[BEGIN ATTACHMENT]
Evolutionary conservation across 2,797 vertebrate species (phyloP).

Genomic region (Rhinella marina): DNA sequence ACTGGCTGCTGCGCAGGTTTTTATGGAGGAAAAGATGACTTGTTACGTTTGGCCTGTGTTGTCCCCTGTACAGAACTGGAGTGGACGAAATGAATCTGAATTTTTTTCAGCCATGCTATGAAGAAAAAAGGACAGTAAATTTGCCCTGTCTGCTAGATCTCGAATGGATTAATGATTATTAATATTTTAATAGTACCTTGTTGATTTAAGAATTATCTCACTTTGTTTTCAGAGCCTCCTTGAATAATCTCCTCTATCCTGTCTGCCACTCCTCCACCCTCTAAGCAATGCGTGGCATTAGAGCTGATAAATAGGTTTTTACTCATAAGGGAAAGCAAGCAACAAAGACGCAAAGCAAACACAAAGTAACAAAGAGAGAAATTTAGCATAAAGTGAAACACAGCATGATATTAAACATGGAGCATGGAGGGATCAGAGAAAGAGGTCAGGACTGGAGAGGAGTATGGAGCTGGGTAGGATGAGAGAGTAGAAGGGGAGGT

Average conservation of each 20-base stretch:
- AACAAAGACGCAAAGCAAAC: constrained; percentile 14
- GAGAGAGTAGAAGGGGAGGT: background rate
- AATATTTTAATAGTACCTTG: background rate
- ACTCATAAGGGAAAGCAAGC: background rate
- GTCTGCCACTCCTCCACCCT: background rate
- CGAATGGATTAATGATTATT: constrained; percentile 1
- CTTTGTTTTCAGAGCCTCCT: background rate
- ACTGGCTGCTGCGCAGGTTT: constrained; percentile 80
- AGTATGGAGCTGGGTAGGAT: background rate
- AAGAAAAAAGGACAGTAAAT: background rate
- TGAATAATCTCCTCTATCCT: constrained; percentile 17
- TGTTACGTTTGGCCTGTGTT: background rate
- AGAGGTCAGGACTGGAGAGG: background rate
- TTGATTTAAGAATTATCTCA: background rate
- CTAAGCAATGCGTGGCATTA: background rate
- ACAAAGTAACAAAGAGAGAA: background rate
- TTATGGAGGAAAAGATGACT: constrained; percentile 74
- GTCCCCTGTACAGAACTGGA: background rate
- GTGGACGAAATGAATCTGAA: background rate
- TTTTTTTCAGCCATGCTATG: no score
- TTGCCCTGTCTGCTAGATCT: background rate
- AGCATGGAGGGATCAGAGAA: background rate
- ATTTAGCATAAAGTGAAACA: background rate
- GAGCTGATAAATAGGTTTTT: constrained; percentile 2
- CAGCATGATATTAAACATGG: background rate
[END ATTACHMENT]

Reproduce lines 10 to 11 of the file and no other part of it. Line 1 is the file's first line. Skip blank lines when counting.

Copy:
- CTTTGTTTTCAGAGCCTCCT: background rate
- ACTGGCTGCTGCGCAGGTTT: constrained; percentile 80